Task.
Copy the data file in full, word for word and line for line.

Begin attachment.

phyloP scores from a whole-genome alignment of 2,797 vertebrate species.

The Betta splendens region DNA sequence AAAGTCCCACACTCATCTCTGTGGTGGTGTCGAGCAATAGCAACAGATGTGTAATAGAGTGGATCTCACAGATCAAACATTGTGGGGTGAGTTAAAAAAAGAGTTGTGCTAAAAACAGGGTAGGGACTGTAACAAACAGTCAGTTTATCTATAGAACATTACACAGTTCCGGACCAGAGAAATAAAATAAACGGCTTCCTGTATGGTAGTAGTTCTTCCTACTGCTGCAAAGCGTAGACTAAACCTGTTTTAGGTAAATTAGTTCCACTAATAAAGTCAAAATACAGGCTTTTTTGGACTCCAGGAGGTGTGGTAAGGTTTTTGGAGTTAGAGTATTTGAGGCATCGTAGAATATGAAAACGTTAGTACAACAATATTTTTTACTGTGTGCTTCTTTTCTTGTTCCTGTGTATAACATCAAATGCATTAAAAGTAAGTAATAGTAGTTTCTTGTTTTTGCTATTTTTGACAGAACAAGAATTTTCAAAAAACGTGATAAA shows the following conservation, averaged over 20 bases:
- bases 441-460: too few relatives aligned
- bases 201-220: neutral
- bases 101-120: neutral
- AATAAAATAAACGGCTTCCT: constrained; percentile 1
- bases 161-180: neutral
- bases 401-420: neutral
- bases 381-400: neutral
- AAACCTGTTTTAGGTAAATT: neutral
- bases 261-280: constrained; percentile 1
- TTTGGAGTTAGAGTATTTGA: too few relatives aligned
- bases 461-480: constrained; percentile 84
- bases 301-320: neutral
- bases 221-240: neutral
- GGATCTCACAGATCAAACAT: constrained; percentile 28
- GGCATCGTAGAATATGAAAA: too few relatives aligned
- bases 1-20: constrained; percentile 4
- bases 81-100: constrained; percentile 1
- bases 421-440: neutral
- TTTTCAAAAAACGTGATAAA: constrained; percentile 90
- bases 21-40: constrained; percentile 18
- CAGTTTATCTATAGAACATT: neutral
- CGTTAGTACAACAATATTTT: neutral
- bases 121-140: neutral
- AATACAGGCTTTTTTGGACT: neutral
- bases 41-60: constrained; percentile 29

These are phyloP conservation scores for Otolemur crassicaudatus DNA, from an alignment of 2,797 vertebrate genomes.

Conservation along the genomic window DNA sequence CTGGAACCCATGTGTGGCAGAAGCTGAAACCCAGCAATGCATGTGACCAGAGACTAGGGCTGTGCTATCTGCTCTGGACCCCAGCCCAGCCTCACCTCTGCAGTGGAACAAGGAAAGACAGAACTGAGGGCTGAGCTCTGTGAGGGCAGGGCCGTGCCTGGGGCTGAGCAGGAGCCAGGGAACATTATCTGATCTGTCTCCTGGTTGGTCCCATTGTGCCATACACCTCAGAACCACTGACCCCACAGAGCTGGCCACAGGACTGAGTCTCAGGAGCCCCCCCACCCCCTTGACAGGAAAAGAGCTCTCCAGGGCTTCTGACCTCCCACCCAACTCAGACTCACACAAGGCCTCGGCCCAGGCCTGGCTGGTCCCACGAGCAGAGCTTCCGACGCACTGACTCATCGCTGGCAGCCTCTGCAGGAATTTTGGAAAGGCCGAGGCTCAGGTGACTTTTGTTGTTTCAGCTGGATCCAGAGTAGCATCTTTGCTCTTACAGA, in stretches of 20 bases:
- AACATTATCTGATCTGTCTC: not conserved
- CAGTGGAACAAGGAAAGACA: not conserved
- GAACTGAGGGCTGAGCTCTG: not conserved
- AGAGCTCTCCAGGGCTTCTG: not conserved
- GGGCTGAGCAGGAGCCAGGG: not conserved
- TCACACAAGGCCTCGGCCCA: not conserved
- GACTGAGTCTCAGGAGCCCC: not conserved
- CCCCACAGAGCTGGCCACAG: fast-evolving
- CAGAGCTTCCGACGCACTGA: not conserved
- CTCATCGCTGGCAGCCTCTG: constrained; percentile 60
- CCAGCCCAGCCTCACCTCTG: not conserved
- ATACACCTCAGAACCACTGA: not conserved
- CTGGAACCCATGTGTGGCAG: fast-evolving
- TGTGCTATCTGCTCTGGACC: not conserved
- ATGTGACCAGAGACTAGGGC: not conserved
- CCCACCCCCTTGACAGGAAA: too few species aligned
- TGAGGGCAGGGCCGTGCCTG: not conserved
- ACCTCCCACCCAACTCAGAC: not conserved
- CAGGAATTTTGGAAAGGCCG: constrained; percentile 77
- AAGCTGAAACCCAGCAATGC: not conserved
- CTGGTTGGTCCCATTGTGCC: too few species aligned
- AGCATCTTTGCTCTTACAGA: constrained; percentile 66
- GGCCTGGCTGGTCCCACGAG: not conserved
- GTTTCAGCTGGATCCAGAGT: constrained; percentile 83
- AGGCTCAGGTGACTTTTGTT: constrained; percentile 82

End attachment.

phyloP scores from a whole-genome alignment of 2,797 vertebrate species.

The Betta splendens region DNA sequence AAAGTCCCACACTCATCTCTGTGGTGGTGTCGAGCAATAGCAACAGATGTGTAATAGAGTGGATCTCACAGATCAAACATTGTGGGGTGAGTTAAAAAAAGAGTTGTGCTAAAAACAGGGTAGGGACTGTAACAAACAGTCAGTTTATCTATAGAACATTACACAGTTCCGGACCAGAGAAATAAAATAAACGGCTTCCTGTATGGTAGTAGTTCTTCCTACTGCTGCAAAGCGTAGACTAAACCTGTTTTAGGTAAATTAGTTCCACTAATAAAGTCAAAATACAGGCTTTTTTGGACTCCAGGAGGTGTGGTAAGGTTTTTGGAGTTAGAGTATTTGAGGCATCGTAGAATATGAAAACGTTAGTACAACAATATTTTTTACTGTGTGCTTCTTTTCTTGTTCCTGTGTATAACATCAAATGCATTAAAAGTAAGTAATAGTAGTTTCTTGTTTTTGCTATTTTTGACAGAACAAGAATTTTCAAAAAACGTGATAAA shows the following conservation, averaged over 20 bases:
- bases 441-460: too few relatives aligned
- bases 201-220: neutral
- bases 101-120: neutral
- AATAAAATAAACGGCTTCCT: constrained; percentile 1
- bases 161-180: neutral
- bases 401-420: neutral
- bases 381-400: neutral
- AAACCTGTTTTAGGTAAATT: neutral
- bases 261-280: constrained; percentile 1
- TTTGGAGTTAGAGTATTTGA: too few relatives aligned
- bases 461-480: constrained; percentile 84
- bases 301-320: neutral
- bases 221-240: neutral
- GGATCTCACAGATCAAACAT: constrained; percentile 28
- GGCATCGTAGAATATGAAAA: too few relatives aligned
- bases 1-20: constrained; percentile 4
- bases 81-100: constrained; percentile 1
- bases 421-440: neutral
- TTTTCAAAAAACGTGATAAA: constrained; percentile 90
- bases 21-40: constrained; percentile 18
- CAGTTTATCTATAGAACATT: neutral
- CGTTAGTACAACAATATTTT: neutral
- bases 121-140: neutral
- AATACAGGCTTTTTTGGACT: neutral
- bases 41-60: constrained; percentile 29

These are phyloP conservation scores for Otolemur crassicaudatus DNA, from an alignment of 2,797 vertebrate genomes.

Conservation along the genomic window DNA sequence CTGGAACCCATGTGTGGCAGAAGCTGAAACCCAGCAATGCATGTGACCAGAGACTAGGGCTGTGCTATCTGCTCTGGACCCCAGCCCAGCCTCACCTCTGCAGTGGAACAAGGAAAGACAGAACTGAGGGCTGAGCTCTGTGAGGGCAGGGCCGTGCCTGGGGCTGAGCAGGAGCCAGGGAACATTATCTGATCTGTCTCCTGGTTGGTCCCATTGTGCCATACACCTCAGAACCACTGACCCCACAGAGCTGGCCACAGGACTGAGTCTCAGGAGCCCCCCCACCCCCTTGACAGGAAAAGAGCTCTCCAGGGCTTCTGACCTCCCACCCAACTCAGACTCACACAAGGCCTCGGCCCAGGCCTGGCTGGTCCCACGAGCAGAGCTTCCGACGCACTGACTCATCGCTGGCAGCCTCTGCAGGAATTTTGGAAAGGCCGAGGCTCAGGTGACTTTTGTTGTTTCAGCTGGATCCAGAGTAGCATCTTTGCTCTTACAGA, in stretches of 20 bases:
- AACATTATCTGATCTGTCTC: not conserved
- CAGTGGAACAAGGAAAGACA: not conserved
- GAACTGAGGGCTGAGCTCTG: not conserved
- AGAGCTCTCCAGGGCTTCTG: not conserved
- GGGCTGAGCAGGAGCCAGGG: not conserved
- TCACACAAGGCCTCGGCCCA: not conserved
- GACTGAGTCTCAGGAGCCCC: not conserved
- CCCCACAGAGCTGGCCACAG: fast-evolving
- CAGAGCTTCCGACGCACTGA: not conserved
- CTCATCGCTGGCAGCCTCTG: constrained; percentile 60
- CCAGCCCAGCCTCACCTCTG: not conserved
- ATACACCTCAGAACCACTGA: not conserved
- CTGGAACCCATGTGTGGCAG: fast-evolving
- TGTGCTATCTGCTCTGGACC: not conserved
- ATGTGACCAGAGACTAGGGC: not conserved
- CCCACCCCCTTGACAGGAAA: too few species aligned
- TGAGGGCAGGGCCGTGCCTG: not conserved
- ACCTCCCACCCAACTCAGAC: not conserved
- CAGGAATTTTGGAAAGGCCG: constrained; percentile 77
- AAGCTGAAACCCAGCAATGC: not conserved
- CTGGTTGGTCCCATTGTGCC: too few species aligned
- AGCATCTTTGCTCTTACAGA: constrained; percentile 66
- GGCCTGGCTGGTCCCACGAG: not conserved
- GTTTCAGCTGGATCCAGAGT: constrained; percentile 83
- AGGCTCAGGTGACTTTTGTT: constrained; percentile 82